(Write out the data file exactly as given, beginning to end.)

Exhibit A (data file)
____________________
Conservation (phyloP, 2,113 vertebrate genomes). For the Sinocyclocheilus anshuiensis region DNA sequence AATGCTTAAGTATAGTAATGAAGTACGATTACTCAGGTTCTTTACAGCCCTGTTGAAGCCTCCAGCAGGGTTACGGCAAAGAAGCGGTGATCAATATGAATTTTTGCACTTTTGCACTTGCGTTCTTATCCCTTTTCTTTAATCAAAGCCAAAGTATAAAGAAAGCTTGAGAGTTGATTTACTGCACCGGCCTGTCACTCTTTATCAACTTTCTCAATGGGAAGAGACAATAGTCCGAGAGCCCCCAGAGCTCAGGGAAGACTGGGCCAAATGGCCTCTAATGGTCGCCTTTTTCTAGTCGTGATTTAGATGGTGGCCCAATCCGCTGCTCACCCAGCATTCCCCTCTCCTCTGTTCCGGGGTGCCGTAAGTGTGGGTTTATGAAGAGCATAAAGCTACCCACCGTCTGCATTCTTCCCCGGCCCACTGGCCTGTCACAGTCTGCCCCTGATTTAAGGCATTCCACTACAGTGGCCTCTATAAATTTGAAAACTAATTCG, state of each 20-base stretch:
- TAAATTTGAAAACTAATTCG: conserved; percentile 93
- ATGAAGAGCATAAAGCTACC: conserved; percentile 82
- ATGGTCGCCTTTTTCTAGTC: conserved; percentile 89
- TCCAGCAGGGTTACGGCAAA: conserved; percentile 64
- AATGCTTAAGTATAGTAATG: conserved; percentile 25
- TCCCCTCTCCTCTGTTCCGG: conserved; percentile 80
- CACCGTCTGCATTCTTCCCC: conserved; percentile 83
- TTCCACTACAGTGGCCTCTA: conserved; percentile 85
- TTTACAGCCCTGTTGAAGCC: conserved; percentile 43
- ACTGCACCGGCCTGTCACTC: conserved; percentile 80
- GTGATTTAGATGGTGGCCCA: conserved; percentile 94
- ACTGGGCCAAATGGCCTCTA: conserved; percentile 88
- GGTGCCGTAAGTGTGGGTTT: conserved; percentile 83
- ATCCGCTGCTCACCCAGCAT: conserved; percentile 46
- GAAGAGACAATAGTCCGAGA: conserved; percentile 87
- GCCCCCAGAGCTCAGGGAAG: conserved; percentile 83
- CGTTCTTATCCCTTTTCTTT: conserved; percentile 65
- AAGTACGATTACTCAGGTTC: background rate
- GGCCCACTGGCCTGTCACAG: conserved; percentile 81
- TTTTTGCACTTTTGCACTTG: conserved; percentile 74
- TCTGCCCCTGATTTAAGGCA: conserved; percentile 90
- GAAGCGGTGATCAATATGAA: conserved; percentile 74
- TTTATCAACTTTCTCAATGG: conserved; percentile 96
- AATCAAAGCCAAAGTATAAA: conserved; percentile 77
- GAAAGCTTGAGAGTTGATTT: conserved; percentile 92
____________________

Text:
Conservation (phyloP, 2,113 vertebrate genomes). For the Sinocyclocheilus anshuiensis region DNA sequence AATGCTTAAGTATAGTAATGAAGTACGATTACTCAGGTTCTTTACAGCCCTGTTGAAGCCTCCAGCAGGGTTACGGCAAAGAAGCGGTGATCAATATGAATTTTTGCACTTTTGCACTTGCGTTCTTATCCCTTTTCTTTAATCAAAGCCAAAGTATAAAGAAAGCTTGAGAGTTGATTTACTGCACCGGCCTGTCACTCTTTATCAACTTTCTCAATGGGAAGAGACAATAGTCCGAGAGCCCCCAGAGCTCAGGGAAGACTGGGCCAAATGGCCTCTAATGGTCGCCTTTTTCTAGTCGTGATTTAGATGGTGGCCCAATCCGCTGCTCACCCAGCATTCCCCTCTCCTCTGTTCCGGGGTGCCGTAAGTGTGGGTTTATGAAGAGCATAAAGCTACCCACCGTCTGCATTCTTCCCCGGCCCACTGGCCTGTCACAGTCTGCCCCTGATTTAAGGCATTCCACTACAGTGGCCTCTATAAATTTGAAAACTAATTCG, state of each 20-base stretch:
- TAAATTTGAAAACTAATTCG: conserved; percentile 93
- ATGAAGAGCATAAAGCTACC: conserved; percentile 82
- ATGGTCGCCTTTTTCTAGTC: conserved; percentile 89
- TCCAGCAGGGTTACGGCAAA: conserved; percentile 64
- AATGCTTAAGTATAGTAATG: conserved; percentile 25
- TCCCCTCTCCTCTGTTCCGG: conserved; percentile 80
- CACCGTCTGCATTCTTCCCC: conserved; percentile 83
- TTCCACTACAGTGGCCTCTA: conserved; percentile 85
- TTTACAGCCCTGTTGAAGCC: conserved; percentile 43
- ACTGCACCGGCCTGTCACTC: conserved; percentile 80
- GTGATTTAGATGGTGGCCCA: conserved; percentile 94
- ACTGGGCCAAATGGCCTCTA: conserved; percentile 88
- GGTGCCGTAAGTGTGGGTTT: conserved; percentile 83
- ATCCGCTGCTCACCCAGCAT: conserved; percentile 46
- GAAGAGACAATAGTCCGAGA: conserved; percentile 87
- GCCCCCAGAGCTCAGGGAAG: conserved; percentile 83
- CGTTCTTATCCCTTTTCTTT: conserved; percentile 65
- AAGTACGATTACTCAGGTTC: background rate
- GGCCCACTGGCCTGTCACAG: conserved; percentile 81
- TTTTTGCACTTTTGCACTTG: conserved; percentile 74
- TCTGCCCCTGATTTAAGGCA: conserved; percentile 90
- GAAGCGGTGATCAATATGAA: conserved; percentile 74
- TTTATCAACTTTCTCAATGG: conserved; percentile 96
- AATCAAAGCCAAAGTATAAA: conserved; percentile 77
- GAAAGCTTGAGAGTTGATTT: conserved; percentile 92